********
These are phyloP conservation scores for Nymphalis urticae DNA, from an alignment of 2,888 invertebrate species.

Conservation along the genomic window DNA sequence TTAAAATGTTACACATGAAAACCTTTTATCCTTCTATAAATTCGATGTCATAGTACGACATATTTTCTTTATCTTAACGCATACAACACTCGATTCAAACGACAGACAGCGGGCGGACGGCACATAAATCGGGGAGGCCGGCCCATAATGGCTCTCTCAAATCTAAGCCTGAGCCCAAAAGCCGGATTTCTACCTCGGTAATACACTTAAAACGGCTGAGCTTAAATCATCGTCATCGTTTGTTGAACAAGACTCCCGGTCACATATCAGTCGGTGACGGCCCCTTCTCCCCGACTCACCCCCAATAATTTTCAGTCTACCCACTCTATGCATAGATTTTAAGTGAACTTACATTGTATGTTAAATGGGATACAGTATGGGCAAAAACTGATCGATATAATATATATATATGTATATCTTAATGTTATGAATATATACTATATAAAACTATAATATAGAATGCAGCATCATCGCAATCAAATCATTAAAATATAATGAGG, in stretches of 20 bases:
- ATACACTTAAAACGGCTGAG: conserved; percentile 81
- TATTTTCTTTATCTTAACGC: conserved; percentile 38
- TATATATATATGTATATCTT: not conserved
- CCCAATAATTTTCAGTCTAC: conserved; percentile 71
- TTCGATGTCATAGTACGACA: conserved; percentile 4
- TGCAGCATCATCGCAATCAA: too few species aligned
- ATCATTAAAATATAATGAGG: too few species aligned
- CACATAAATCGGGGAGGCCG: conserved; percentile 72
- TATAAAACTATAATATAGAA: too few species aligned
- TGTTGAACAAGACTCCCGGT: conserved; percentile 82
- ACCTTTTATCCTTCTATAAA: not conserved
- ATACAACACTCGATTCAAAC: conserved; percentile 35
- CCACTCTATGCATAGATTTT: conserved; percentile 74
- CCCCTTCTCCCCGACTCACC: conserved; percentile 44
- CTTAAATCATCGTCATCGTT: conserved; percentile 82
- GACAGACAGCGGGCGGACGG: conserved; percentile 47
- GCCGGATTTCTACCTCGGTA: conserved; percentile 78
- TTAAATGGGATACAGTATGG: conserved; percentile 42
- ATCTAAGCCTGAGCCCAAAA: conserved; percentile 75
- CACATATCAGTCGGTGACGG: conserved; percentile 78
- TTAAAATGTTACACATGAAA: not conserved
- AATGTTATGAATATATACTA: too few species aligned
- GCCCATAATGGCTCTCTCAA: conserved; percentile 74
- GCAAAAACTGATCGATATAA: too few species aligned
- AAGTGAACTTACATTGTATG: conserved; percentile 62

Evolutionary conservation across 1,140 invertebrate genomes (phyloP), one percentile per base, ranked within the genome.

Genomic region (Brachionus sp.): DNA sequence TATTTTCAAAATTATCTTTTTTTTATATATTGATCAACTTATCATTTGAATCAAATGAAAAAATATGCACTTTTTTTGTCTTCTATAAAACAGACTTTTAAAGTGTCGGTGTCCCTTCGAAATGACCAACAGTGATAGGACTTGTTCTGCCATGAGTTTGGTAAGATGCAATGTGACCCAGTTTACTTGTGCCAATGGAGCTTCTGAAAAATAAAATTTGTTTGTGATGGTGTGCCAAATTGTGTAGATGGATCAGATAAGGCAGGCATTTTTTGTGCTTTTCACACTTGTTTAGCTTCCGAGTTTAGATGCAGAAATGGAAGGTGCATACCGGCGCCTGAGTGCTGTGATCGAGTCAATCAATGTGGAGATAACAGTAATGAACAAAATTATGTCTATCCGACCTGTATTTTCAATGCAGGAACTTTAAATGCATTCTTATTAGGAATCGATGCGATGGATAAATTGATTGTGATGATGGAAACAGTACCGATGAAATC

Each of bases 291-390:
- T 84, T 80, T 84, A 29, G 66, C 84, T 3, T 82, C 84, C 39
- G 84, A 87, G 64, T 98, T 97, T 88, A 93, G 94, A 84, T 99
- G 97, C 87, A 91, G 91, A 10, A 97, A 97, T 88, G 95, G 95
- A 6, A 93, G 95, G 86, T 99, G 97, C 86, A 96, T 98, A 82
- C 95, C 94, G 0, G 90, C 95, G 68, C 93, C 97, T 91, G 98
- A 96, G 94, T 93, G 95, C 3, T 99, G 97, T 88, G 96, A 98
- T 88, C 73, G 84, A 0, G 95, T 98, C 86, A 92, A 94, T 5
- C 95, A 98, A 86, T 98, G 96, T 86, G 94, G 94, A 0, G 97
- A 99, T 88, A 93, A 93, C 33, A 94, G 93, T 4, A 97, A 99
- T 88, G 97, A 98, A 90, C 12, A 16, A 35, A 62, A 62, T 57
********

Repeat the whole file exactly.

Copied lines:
These are phyloP conservation scores for Nymphalis urticae DNA, from an alignment of 2,888 invertebrate species.

Conservation along the genomic window DNA sequence TTAAAATGTTACACATGAAAACCTTTTATCCTTCTATAAATTCGATGTCATAGTACGACATATTTTCTTTATCTTAACGCATACAACACTCGATTCAAACGACAGACAGCGGGCGGACGGCACATAAATCGGGGAGGCCGGCCCATAATGGCTCTCTCAAATCTAAGCCTGAGCCCAAAAGCCGGATTTCTACCTCGGTAATACACTTAAAACGGCTGAGCTTAAATCATCGTCATCGTTTGTTGAACAAGACTCCCGGTCACATATCAGTCGGTGACGGCCCCTTCTCCCCGACTCACCCCCAATAATTTTCAGTCTACCCACTCTATGCATAGATTTTAAGTGAACTTACATTGTATGTTAAATGGGATACAGTATGGGCAAAAACTGATCGATATAATATATATATATGTATATCTTAATGTTATGAATATATACTATATAAAACTATAATATAGAATGCAGCATCATCGCAATCAAATCATTAAAATATAATGAGG, in stretches of 20 bases:
- ATACACTTAAAACGGCTGAG: conserved; percentile 81
- TATTTTCTTTATCTTAACGC: conserved; percentile 38
- TATATATATATGTATATCTT: not conserved
- CCCAATAATTTTCAGTCTAC: conserved; percentile 71
- TTCGATGTCATAGTACGACA: conserved; percentile 4
- TGCAGCATCATCGCAATCAA: too few species aligned
- ATCATTAAAATATAATGAGG: too few species aligned
- CACATAAATCGGGGAGGCCG: conserved; percentile 72
- TATAAAACTATAATATAGAA: too few species aligned
- TGTTGAACAAGACTCCCGGT: conserved; percentile 82
- ACCTTTTATCCTTCTATAAA: not conserved
- ATACAACACTCGATTCAAAC: conserved; percentile 35
- CCACTCTATGCATAGATTTT: conserved; percentile 74
- CCCCTTCTCCCCGACTCACC: conserved; percentile 44
- CTTAAATCATCGTCATCGTT: conserved; percentile 82
- GACAGACAGCGGGCGGACGG: conserved; percentile 47
- GCCGGATTTCTACCTCGGTA: conserved; percentile 78
- TTAAATGGGATACAGTATGG: conserved; percentile 42
- ATCTAAGCCTGAGCCCAAAA: conserved; percentile 75
- CACATATCAGTCGGTGACGG: conserved; percentile 78
- TTAAAATGTTACACATGAAA: not conserved
- AATGTTATGAATATATACTA: too few species aligned
- GCCCATAATGGCTCTCTCAA: conserved; percentile 74
- GCAAAAACTGATCGATATAA: too few species aligned
- AAGTGAACTTACATTGTATG: conserved; percentile 62

Evolutionary conservation across 1,140 invertebrate genomes (phyloP), one percentile per base, ranked within the genome.

Genomic region (Brachionus sp.): DNA sequence TATTTTCAAAATTATCTTTTTTTTATATATTGATCAACTTATCATTTGAATCAAATGAAAAAATATGCACTTTTTTTGTCTTCTATAAAACAGACTTTTAAAGTGTCGGTGTCCCTTCGAAATGACCAACAGTGATAGGACTTGTTCTGCCATGAGTTTGGTAAGATGCAATGTGACCCAGTTTACTTGTGCCAATGGAGCTTCTGAAAAATAAAATTTGTTTGTGATGGTGTGCCAAATTGTGTAGATGGATCAGATAAGGCAGGCATTTTTTGTGCTTTTCACACTTGTTTAGCTTCCGAGTTTAGATGCAGAAATGGAAGGTGCATACCGGCGCCTGAGTGCTGTGATCGAGTCAATCAATGTGGAGATAACAGTAATGAACAAAATTATGTCTATCCGACCTGTATTTTCAATGCAGGAACTTTAAATGCATTCTTATTAGGAATCGATGCGATGGATAAATTGATTGTGATGATGGAAACAGTACCGATGAAATC

Each of bases 291-390:
- T 84, T 80, T 84, A 29, G 66, C 84, T 3, T 82, C 84, C 39
- G 84, A 87, G 64, T 98, T 97, T 88, A 93, G 94, A 84, T 99
- G 97, C 87, A 91, G 91, A 10, A 97, A 97, T 88, G 95, G 95
- A 6, A 93, G 95, G 86, T 99, G 97, C 86, A 96, T 98, A 82
- C 95, C 94, G 0, G 90, C 95, G 68, C 93, C 97, T 91, G 98
- A 96, G 94, T 93, G 95, C 3, T 99, G 97, T 88, G 96, A 98
- T 88, C 73, G 84, A 0, G 95, T 98, C 86, A 92, A 94, T 5
- C 95, A 98, A 86, T 98, G 96, T 86, G 94, G 94, A 0, G 97
- A 99, T 88, A 93, A 93, C 33, A 94, G 93, T 4, A 97, A 99
- T 88, G 97, A 98, A 90, C 12, A 16, A 35, A 62, A 62, T 57